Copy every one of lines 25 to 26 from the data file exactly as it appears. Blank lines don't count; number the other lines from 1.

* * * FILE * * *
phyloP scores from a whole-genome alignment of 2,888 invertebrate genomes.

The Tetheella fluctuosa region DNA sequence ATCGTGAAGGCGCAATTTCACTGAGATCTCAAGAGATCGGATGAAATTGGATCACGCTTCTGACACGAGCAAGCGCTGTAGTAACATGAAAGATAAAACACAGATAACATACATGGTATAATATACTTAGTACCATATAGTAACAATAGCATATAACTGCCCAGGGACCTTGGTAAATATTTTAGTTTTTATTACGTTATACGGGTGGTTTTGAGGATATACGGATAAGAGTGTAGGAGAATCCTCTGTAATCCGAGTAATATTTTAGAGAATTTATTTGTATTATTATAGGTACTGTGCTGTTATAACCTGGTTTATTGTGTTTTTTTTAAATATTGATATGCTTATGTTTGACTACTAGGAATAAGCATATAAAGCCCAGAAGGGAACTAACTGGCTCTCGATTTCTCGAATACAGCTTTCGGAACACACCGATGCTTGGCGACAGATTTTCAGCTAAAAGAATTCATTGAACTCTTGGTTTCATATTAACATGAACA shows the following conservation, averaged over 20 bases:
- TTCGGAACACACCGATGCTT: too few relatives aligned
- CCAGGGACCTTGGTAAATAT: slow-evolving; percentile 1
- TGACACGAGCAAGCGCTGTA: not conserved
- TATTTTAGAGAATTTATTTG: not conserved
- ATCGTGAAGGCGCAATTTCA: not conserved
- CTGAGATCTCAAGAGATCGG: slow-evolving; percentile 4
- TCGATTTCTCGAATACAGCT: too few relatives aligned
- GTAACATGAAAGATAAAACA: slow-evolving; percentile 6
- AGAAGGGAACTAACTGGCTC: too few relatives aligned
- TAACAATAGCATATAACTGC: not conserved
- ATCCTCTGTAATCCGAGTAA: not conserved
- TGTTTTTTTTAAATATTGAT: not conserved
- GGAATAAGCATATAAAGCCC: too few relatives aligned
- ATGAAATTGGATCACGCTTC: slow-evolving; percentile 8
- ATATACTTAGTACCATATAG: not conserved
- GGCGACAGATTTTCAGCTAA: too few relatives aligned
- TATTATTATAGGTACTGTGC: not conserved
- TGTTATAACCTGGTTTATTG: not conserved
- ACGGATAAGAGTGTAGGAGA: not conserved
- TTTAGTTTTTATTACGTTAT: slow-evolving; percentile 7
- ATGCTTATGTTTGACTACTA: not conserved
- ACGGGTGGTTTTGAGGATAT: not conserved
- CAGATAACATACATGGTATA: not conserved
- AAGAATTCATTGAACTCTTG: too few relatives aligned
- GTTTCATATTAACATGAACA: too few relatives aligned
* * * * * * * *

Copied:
- CAGATAACATACATGGTATA: not conserved
- AAGAATTCATTGAACTCTTG: too few relatives aligned